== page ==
Be kind to yourself. Be kind to others. I love you all.
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Saturday, March 28, 2020

An open letter to Kevin, six years today

CW: In these strange days, please know that this letter contains specific descriptions of end-of-life, of grief, and of the days we are living through. 

Dear Kevin,

Here we are, the morning of the day you died, six years on. I remember waking that morning and fearing you'd slipped away in the night, knowing that today was the the day. I remember the smell of the hospital room, the angle of your head, the utter focus of those moments. I remember the hospital chaplain who visited, stroked your hair and told me he always found that comforting when he was a boy, when ill. I remember hoping it was comforting for you, and wondering if you even were aware of it. I remember that I was wearing your grey long underwear top. I remember the moment your heart stopped, the slide of your eyes which had been watching me to that very moment, and the very physical pain in my own body. I remember the sound I made, unbidden. I remember the feel of your skin as your body cooled. I remember.

I remember your laugh, your smile, your touch. I remember the sharpness of your mind, the sound of your breath, your scent, the expression on your face when you danced, the shape of your legs and back as you rode your bike. I remember how much you liked ketchup, but I don't remember everything you put it on. I remember the focus with which you'd watch television, but I can no longer list all of your favorite shows. I remember how much you loved swimming but I don't remember the print of your swim trunks. I remember you liked red wine and crisp white wines, but I don't remember what kind of beer you liked. I remember your feet but I don't remember what kind of socks you liked to wear.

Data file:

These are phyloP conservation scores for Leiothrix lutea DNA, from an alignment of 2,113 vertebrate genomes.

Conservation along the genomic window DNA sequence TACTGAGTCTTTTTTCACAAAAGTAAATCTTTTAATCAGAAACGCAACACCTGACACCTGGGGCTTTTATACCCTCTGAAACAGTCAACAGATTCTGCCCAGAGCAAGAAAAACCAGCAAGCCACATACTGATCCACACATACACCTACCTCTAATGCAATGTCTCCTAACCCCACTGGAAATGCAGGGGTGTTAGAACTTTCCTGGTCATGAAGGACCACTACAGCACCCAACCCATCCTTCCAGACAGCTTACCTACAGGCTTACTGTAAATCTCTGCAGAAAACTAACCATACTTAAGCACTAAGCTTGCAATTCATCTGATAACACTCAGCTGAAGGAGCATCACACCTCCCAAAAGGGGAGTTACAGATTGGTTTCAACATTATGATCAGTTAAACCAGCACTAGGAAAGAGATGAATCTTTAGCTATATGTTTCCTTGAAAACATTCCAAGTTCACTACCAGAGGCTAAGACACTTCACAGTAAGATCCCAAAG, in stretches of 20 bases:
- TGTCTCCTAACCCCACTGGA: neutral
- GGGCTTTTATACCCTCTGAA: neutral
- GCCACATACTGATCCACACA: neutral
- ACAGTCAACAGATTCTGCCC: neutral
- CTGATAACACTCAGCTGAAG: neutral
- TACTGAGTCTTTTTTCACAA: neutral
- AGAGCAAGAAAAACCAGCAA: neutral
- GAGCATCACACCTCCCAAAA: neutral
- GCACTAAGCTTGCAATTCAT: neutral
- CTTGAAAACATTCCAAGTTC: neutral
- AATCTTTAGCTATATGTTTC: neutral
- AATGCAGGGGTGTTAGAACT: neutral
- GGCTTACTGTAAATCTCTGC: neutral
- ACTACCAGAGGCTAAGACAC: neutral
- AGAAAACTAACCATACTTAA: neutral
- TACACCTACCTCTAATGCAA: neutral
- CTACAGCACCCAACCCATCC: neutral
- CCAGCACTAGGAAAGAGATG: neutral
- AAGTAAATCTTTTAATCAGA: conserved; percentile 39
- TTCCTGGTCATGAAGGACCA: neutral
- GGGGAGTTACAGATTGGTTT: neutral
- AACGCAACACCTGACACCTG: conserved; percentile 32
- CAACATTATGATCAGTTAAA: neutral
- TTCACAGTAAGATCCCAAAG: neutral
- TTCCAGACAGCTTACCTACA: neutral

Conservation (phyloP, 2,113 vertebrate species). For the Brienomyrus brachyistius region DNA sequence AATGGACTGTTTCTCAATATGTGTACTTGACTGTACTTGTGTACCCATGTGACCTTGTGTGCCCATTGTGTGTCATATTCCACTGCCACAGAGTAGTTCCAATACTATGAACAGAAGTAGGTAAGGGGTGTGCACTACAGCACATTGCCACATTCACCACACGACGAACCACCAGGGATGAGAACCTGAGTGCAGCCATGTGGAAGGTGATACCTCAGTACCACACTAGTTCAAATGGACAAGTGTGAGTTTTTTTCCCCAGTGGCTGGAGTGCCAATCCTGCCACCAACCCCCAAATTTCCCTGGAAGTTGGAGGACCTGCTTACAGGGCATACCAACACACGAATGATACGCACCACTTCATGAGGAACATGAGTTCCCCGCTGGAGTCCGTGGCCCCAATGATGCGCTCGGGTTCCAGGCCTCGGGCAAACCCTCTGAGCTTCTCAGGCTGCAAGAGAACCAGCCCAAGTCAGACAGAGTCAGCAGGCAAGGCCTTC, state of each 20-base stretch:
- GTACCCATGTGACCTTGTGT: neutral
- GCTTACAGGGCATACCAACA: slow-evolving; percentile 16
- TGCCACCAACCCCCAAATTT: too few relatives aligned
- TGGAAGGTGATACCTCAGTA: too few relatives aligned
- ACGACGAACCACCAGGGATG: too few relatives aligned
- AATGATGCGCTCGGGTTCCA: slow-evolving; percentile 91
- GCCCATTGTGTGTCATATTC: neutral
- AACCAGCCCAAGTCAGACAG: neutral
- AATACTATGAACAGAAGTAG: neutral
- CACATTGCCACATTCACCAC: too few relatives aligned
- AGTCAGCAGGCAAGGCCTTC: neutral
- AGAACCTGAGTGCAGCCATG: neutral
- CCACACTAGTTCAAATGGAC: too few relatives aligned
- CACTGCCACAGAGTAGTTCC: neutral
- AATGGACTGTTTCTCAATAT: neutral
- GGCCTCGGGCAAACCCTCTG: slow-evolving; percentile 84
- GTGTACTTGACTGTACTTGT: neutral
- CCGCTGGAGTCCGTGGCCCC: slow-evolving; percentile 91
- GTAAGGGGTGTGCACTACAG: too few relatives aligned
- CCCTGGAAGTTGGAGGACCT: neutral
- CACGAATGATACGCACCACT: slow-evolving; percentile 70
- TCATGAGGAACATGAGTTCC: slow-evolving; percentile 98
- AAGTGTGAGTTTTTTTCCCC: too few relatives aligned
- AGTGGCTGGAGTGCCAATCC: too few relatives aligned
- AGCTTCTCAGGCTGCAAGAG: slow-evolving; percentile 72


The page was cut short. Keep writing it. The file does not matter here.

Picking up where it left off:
I remember so much and I have forgotten so much. I am losing the details of you, the knowledge that comes from daily life, and that hurts terribly, each thing I realize I've forgotten a new small grief. I know this is the way it's supposed to work, but that doesn't make it easier. I know, too, that this is a peculiarity of my own mind, my memories of you are my own and others have their own version of you tucked away. So it is.

You are still so much a part of me and yet more distant. Like the water in this photo, you are everywhere, you are letting me know you're okay, but I can't see all of the specifics. I love that the camera captured you in blue, your favorite color. I remember that.

The world is so very strange now. I keep wondering what you'd think of it, how you would manage social distancing and staying in. I know how worried you would be for your kids, your mom (now with you, I trust you're enjoying each other), your friends. It would be hard for you not to run to some of them, even knowing it wasn't wise. I can imagine you on the couch, legs stretched out, focused on the show of the moment, waiting for this to pass. Honestly, I am relieved you don't have to live through this. It's an odd feeling to hold and admit, that there are some things I'm glad you've not been here for. It feels like another betrayal in some ways, and also so true.